Giving credit where credit is due, I am pleased to report that voters in Allen ISD in North Texas approved an increase in their local school taxes to help rehire some teachers and help the district avoid further classroom cuts. (Actually, the Allen American did the real reporting, and I am passing it on.)
I wrote about the pending tax ratification election (TRE) in this fastgrowing, suburban Dallas district a couple of weeks ago because this is the same district that received national publicity after local voters approved a $119 million bond issue two years ago to build, among other things, a $60 million football stadium. I wondered if the same voters would be as willing to pay higher taxes for classrooms as they did for football.
Nearly 61 percent of the voters turning out in the TRE voted for a school board proposal to raise the district maintenance and operations tax rate by 13 cents, from the current $1.04 per $100 valuation to the state maximum of $1.17. Combined with the district’s 50cent tax for bonded interest, this will give local taxpayers a combined school tax rate of $1.67.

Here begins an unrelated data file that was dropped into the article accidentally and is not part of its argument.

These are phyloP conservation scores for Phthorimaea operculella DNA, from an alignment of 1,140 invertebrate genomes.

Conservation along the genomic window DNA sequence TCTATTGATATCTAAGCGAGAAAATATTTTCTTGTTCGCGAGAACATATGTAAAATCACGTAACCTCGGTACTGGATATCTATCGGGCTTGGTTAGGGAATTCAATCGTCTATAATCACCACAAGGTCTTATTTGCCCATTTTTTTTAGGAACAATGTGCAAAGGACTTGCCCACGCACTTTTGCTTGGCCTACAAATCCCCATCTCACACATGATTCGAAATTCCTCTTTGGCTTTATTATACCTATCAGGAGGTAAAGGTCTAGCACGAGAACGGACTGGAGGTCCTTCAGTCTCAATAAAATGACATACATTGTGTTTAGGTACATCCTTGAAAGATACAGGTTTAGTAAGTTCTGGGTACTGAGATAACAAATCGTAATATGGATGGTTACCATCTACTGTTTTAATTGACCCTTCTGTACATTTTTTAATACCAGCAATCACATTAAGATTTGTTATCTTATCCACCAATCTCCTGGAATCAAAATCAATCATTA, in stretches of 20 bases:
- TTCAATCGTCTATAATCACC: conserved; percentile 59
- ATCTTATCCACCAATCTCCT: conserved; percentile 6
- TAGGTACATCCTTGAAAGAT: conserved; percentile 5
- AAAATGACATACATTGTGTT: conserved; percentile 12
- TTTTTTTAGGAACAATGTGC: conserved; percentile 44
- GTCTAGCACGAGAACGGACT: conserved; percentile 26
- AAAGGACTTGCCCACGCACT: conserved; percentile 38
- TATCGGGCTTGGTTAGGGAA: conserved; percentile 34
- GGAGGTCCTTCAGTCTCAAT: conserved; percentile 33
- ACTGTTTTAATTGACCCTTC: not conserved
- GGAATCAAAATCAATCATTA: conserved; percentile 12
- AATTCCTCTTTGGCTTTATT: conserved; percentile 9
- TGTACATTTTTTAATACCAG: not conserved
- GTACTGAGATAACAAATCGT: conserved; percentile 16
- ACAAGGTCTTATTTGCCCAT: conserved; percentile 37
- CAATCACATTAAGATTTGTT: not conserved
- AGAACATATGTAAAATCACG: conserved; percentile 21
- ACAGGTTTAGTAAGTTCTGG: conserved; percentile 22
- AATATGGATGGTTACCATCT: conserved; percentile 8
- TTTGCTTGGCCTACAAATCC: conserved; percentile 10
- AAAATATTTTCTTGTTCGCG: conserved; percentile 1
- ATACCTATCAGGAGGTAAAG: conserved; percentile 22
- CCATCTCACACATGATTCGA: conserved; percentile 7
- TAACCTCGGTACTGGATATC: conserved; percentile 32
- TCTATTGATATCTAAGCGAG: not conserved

Allen ISD, which will lose $21 million in state funding over the next two years because of the budget slashing performed by Gov. Perry and the legislative majority last spring, had already taken a number of costcutting steps. They included a salary freeze, staff reductions (including 44 teachers) and larger classes.
Now, according to the local newspaper, the district plans to restore some of the lost teaching positions and reduce class sizes. Although Allen is not a plaintiff, school officials said they will keep an eye on a school finance lawsuit filed against the state this week and will continue to try to communicate with local legislators, which will be a challenging task.
All the lawmakers from Collin County, in which Allen ISD is located, voted for the state spending reductions that have put the district in such a financial bind and prompted the latest local tax increase. The county also voted 64 percent last year to reelect Gov. Perry, the chief architect of the education budget cuts.
This time, though, Allen voters got it right. They voted for classrooms, kids and teachers.